Co-author, David S. Berman,
has been saying diadectids are amniotes since the 1990s, but not with a comprehensive taxon list, and, apparently nobody listened. The consensus apparently prefers their diadectids with tadpoles.
Here’s what Wikipedia reports
“Diadectes (meaning crosswise-biter) is an extinct genus of large, very reptile-like amphibians that lived during the early Permian period (Artinskian–Kungurian stages of the Cisuralian epoch, between 290 and 272 million years ago). Diadectes was one of the very first herbivorous tetrapods, and also one of the first fully terrestrial animals to attain large size.”
Klembara et al. 2019 report
on the inner ear morphology of diadectids and seymouriamorphs. From the abstract:
“Two pivotal clades of early tetrapods, the diadectomorphs and the seymouriamorphs, have played an unsurpassed role in debates about the ancestry of amniotes for over a century, but their skeletal morphology has provided conflicting evidence for their affinities. Both maximum parsimony and Bayesian inference analyses retrieve seymouriamorphs as derived non‐crown amniotes and diadectomorphs as sister group to synapsids.”
Dr. David Marjanovic wrote in the DML:
“Amniota is a crown-group; there’s technically no such thing as a “stem-amniote”, because if it’s on the stem, it’s not an amniote.”
Unfortunately, Klembara et al. don’t have enough taxa
to understand that Amniota is a junior synonym for Reptilia. So Repitilomorpha works well for pre-reptiles. More importantly, for the subject at hand, Diadectes (Fig. 1) and kin have been deeply nested within the large reptile tree (LRT, 1583 taxa) since 2011. This is an online resource you can use to double check your taxon list, just to make sure it is up to date. The Klembara et al. taxon list (Fig. 2) is so inadequate it nests several reptiles apart from one another and omits dozens of others pertinent to this issue.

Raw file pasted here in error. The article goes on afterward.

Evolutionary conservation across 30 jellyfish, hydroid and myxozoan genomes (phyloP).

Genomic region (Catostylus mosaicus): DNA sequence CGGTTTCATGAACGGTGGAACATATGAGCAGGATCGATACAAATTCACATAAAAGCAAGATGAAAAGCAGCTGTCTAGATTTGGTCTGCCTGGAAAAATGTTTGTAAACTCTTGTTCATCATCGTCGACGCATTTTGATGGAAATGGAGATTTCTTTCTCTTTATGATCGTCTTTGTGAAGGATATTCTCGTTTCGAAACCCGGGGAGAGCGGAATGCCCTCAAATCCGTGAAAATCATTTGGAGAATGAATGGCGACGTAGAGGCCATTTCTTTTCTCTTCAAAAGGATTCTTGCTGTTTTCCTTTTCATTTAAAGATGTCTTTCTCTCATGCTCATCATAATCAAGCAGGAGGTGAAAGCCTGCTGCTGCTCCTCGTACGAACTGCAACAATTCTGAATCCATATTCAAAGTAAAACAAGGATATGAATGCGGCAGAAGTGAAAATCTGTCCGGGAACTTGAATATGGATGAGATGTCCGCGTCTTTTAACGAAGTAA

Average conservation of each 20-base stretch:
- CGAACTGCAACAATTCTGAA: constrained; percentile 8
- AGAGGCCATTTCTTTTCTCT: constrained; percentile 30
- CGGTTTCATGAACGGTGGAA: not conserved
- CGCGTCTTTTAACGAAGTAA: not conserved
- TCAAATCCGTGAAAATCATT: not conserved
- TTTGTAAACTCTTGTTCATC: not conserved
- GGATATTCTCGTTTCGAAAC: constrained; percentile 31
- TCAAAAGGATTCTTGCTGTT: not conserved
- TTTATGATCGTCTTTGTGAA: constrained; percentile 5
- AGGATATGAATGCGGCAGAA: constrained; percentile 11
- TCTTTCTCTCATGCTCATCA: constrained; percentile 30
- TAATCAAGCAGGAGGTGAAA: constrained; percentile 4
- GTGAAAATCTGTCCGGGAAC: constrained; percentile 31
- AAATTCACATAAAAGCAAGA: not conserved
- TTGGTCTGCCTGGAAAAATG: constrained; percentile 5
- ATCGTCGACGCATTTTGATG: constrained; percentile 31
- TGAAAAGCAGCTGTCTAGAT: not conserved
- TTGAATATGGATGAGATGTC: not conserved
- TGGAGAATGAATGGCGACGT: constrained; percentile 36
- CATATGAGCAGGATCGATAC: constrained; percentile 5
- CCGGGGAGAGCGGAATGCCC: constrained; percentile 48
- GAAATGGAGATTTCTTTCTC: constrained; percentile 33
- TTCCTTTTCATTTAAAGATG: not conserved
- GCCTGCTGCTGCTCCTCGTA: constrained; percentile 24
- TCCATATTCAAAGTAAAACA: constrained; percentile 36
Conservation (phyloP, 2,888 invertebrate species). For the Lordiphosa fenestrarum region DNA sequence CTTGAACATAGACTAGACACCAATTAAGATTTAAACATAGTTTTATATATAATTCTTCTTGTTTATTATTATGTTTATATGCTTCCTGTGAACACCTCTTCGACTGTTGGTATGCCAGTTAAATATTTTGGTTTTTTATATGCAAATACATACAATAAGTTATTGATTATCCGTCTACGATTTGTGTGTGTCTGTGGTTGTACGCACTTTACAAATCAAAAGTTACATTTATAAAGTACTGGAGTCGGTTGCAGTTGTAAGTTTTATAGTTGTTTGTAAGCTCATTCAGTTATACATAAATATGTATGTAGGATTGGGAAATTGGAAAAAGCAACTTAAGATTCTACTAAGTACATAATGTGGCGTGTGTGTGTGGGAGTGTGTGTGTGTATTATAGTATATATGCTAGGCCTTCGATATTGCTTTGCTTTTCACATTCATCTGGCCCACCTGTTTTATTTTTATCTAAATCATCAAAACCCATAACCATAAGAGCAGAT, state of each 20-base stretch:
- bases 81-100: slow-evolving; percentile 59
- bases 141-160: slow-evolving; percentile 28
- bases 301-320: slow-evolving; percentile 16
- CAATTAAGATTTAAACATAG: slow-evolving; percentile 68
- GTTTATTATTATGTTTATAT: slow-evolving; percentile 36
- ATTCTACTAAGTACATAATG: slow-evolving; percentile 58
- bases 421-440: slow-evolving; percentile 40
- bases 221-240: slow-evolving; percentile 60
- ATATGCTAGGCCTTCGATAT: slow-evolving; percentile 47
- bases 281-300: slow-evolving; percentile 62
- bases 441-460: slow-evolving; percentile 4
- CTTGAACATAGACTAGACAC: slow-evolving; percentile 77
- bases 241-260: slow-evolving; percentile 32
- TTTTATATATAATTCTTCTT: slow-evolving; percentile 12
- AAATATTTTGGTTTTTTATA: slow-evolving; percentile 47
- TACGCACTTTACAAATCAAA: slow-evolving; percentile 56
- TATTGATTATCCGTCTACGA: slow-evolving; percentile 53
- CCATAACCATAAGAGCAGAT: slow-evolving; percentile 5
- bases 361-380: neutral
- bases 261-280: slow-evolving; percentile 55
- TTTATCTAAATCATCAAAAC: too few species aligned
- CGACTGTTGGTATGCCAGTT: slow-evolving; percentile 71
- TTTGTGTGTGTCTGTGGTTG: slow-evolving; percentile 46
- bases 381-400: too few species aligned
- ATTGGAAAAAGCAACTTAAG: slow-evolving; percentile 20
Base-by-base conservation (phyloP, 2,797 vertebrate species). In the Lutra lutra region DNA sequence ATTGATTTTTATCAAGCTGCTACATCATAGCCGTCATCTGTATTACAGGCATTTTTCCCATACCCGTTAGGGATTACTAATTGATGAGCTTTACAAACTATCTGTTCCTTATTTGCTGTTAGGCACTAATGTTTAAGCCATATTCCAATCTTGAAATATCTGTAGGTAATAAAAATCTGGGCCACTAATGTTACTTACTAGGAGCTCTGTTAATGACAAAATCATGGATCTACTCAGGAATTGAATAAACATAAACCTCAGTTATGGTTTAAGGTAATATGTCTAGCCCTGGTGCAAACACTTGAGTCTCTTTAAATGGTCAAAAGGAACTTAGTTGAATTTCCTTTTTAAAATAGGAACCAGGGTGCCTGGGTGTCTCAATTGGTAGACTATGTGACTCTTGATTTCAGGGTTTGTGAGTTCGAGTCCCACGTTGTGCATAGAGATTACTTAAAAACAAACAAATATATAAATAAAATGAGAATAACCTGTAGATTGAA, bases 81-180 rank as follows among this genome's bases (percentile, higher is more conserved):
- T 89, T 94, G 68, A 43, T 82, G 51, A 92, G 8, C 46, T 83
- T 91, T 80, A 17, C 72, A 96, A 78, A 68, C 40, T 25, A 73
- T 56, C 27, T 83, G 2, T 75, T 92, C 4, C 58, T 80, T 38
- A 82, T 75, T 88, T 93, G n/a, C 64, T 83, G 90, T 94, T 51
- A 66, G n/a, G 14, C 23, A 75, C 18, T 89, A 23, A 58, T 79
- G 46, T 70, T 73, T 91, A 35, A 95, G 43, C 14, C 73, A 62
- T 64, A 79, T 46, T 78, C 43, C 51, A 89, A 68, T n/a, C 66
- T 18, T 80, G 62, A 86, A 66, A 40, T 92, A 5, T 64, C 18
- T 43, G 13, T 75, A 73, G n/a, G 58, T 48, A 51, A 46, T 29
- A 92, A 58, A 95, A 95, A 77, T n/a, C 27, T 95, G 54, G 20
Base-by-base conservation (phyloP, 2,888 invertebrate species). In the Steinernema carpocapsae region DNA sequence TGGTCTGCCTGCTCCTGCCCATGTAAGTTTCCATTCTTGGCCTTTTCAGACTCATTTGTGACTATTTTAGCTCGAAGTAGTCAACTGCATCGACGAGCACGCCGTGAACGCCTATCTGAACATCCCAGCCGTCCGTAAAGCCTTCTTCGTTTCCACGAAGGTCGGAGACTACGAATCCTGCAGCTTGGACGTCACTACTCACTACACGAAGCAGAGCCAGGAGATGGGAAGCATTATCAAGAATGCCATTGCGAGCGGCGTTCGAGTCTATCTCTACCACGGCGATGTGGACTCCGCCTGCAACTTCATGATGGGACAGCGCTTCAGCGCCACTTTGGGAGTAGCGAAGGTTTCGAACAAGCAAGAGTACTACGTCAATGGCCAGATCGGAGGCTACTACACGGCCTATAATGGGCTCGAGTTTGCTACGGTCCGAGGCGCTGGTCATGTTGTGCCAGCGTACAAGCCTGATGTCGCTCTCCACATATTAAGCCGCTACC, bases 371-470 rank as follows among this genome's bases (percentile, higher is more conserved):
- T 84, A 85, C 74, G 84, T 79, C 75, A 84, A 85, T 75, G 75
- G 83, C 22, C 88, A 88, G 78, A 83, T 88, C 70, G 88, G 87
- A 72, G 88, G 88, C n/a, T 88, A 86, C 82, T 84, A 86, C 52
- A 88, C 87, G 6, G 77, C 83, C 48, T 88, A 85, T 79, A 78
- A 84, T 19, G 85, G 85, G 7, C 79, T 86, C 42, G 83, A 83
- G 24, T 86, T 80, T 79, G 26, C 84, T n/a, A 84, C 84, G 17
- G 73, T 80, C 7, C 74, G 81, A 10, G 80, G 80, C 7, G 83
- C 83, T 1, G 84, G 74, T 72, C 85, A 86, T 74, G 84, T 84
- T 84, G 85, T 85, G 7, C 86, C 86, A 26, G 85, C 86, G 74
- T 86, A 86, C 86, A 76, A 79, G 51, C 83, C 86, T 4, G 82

Bottom line, when you add enough taxa
diadectomorphs are not close to synapsids, but arise from millerettids.
At least the Klembara team
moved diadectomorphs inside the Amniota. That’s a minor victory. Add the above taxa to your cladogram (Fig. 2) and see where Diadectes nests. That’s what the LRT is here for… to help workers avoid taxon exclusion.
Klembara J, Hain M, Ruta M, Berman DS, SEPierce and Henrici AC 2019. Inner ear morphology of diadectomorphs and seymouriamorphs (Tetrapoda) uncovered by highâresolution xâray microcomputed tomography, and the origin of the amniote crown group. Palaeontology (advance online publication) Future publication date: August 5, 2020